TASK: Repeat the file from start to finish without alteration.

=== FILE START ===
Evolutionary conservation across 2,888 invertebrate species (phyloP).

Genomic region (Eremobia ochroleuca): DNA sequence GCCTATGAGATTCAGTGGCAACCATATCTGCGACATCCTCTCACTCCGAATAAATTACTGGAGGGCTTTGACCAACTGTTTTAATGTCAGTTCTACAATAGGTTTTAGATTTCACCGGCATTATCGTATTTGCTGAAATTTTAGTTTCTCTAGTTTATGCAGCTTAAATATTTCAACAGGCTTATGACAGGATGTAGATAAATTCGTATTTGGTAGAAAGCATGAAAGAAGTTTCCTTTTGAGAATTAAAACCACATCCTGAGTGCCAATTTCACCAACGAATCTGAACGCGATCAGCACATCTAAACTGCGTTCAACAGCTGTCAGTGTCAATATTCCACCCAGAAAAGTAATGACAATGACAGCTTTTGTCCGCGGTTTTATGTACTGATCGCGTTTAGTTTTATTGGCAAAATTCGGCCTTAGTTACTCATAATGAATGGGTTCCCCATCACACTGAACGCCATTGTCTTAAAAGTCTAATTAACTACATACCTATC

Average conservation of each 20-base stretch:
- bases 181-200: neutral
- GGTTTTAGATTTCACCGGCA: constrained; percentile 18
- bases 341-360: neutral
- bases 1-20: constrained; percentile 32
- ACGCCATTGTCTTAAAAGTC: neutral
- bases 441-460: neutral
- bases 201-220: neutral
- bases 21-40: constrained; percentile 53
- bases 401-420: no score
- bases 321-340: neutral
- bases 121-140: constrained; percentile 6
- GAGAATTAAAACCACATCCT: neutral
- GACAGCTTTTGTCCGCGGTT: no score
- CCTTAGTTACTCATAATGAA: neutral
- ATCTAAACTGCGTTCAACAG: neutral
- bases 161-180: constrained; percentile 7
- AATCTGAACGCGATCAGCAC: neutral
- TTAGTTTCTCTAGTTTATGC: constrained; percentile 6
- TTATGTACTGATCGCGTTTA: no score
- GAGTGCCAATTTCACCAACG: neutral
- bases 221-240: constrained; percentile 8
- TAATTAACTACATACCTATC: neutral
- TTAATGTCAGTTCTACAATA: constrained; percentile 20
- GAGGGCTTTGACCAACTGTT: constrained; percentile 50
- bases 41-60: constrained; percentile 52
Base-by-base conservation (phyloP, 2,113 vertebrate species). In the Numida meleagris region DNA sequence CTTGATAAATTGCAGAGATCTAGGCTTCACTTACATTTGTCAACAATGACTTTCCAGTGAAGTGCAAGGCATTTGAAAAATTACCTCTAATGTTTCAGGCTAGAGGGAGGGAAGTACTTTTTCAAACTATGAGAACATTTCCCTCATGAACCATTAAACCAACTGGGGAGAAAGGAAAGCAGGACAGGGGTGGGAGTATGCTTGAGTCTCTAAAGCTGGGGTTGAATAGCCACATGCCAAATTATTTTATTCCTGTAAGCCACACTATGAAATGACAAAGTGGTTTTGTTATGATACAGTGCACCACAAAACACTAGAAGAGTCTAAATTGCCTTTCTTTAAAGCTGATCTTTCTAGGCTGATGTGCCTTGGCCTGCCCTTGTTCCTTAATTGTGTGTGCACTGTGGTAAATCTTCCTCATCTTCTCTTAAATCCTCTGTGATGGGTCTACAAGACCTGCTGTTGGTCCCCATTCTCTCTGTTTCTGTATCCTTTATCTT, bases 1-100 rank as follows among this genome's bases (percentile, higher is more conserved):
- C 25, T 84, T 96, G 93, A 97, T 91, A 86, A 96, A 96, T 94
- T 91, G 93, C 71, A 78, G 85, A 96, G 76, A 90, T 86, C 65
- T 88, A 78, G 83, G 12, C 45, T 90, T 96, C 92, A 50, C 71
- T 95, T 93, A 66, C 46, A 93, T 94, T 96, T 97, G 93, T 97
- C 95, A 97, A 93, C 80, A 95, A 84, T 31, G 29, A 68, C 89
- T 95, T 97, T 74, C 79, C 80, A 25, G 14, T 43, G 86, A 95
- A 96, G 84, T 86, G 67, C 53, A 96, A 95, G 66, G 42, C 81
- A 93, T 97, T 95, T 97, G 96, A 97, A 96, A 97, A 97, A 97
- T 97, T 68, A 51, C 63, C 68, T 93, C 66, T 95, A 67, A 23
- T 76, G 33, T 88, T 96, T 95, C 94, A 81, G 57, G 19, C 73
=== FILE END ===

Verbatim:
Evolutionary conservation across 2,888 invertebrate species (phyloP).

Genomic region (Eremobia ochroleuca): DNA sequence GCCTATGAGATTCAGTGGCAACCATATCTGCGACATCCTCTCACTCCGAATAAATTACTGGAGGGCTTTGACCAACTGTTTTAATGTCAGTTCTACAATAGGTTTTAGATTTCACCGGCATTATCGTATTTGCTGAAATTTTAGTTTCTCTAGTTTATGCAGCTTAAATATTTCAACAGGCTTATGACAGGATGTAGATAAATTCGTATTTGGTAGAAAGCATGAAAGAAGTTTCCTTTTGAGAATTAAAACCACATCCTGAGTGCCAATTTCACCAACGAATCTGAACGCGATCAGCACATCTAAACTGCGTTCAACAGCTGTCAGTGTCAATATTCCACCCAGAAAAGTAATGACAATGACAGCTTTTGTCCGCGGTTTTATGTACTGATCGCGTTTAGTTTTATTGGCAAAATTCGGCCTTAGTTACTCATAATGAATGGGTTCCCCATCACACTGAACGCCATTGTCTTAAAAGTCTAATTAACTACATACCTATC

Average conservation of each 20-base stretch:
- bases 181-200: neutral
- GGTTTTAGATTTCACCGGCA: constrained; percentile 18
- bases 341-360: neutral
- bases 1-20: constrained; percentile 32
- ACGCCATTGTCTTAAAAGTC: neutral
- bases 441-460: neutral
- bases 201-220: neutral
- bases 21-40: constrained; percentile 53
- bases 401-420: no score
- bases 321-340: neutral
- bases 121-140: constrained; percentile 6
- GAGAATTAAAACCACATCCT: neutral
- GACAGCTTTTGTCCGCGGTT: no score
- CCTTAGTTACTCATAATGAA: neutral
- ATCTAAACTGCGTTCAACAG: neutral
- bases 161-180: constrained; percentile 7
- AATCTGAACGCGATCAGCAC: neutral
- TTAGTTTCTCTAGTTTATGC: constrained; percentile 6
- TTATGTACTGATCGCGTTTA: no score
- GAGTGCCAATTTCACCAACG: neutral
- bases 221-240: constrained; percentile 8
- TAATTAACTACATACCTATC: neutral
- TTAATGTCAGTTCTACAATA: constrained; percentile 20
- GAGGGCTTTGACCAACTGTT: constrained; percentile 50
- bases 41-60: constrained; percentile 52
Base-by-base conservation (phyloP, 2,113 vertebrate species). In the Numida meleagris region DNA sequence CTTGATAAATTGCAGAGATCTAGGCTTCACTTACATTTGTCAACAATGACTTTCCAGTGAAGTGCAAGGCATTTGAAAAATTACCTCTAATGTTTCAGGCTAGAGGGAGGGAAGTACTTTTTCAAACTATGAGAACATTTCCCTCATGAACCATTAAACCAACTGGGGAGAAAGGAAAGCAGGACAGGGGTGGGAGTATGCTTGAGTCTCTAAAGCTGGGGTTGAATAGCCACATGCCAAATTATTTTATTCCTGTAAGCCACACTATGAAATGACAAAGTGGTTTTGTTATGATACAGTGCACCACAAAACACTAGAAGAGTCTAAATTGCCTTTCTTTAAAGCTGATCTTTCTAGGCTGATGTGCCTTGGCCTGCCCTTGTTCCTTAATTGTGTGTGCACTGTGGTAAATCTTCCTCATCTTCTCTTAAATCCTCTGTGATGGGTCTACAAGACCTGCTGTTGGTCCCCATTCTCTCTGTTTCTGTATCCTTTATCTT, bases 1-100 rank as follows among this genome's bases (percentile, higher is more conserved):
- C 25, T 84, T 96, G 93, A 97, T 91, A 86, A 96, A 96, T 94
- T 91, G 93, C 71, A 78, G 85, A 96, G 76, A 90, T 86, C 65
- T 88, A 78, G 83, G 12, C 45, T 90, T 96, C 92, A 50, C 71
- T 95, T 93, A 66, C 46, A 93, T 94, T 96, T 97, G 93, T 97
- C 95, A 97, A 93, C 80, A 95, A 84, T 31, G 29, A 68, C 89
- T 95, T 97, T 74, C 79, C 80, A 25, G 14, T 43, G 86, A 95
- A 96, G 84, T 86, G 67, C 53, A 96, A 95, G 66, G 42, C 81
- A 93, T 97, T 95, T 97, G 96, A 97, A 96, A 97, A 97, A 97
- T 97, T 68, A 51, C 63, C 68, T 93, C 66, T 95, A 67, A 23
- T 76, G 33, T 88, T 96, T 95, C 94, A 81, G 57, G 19, C 73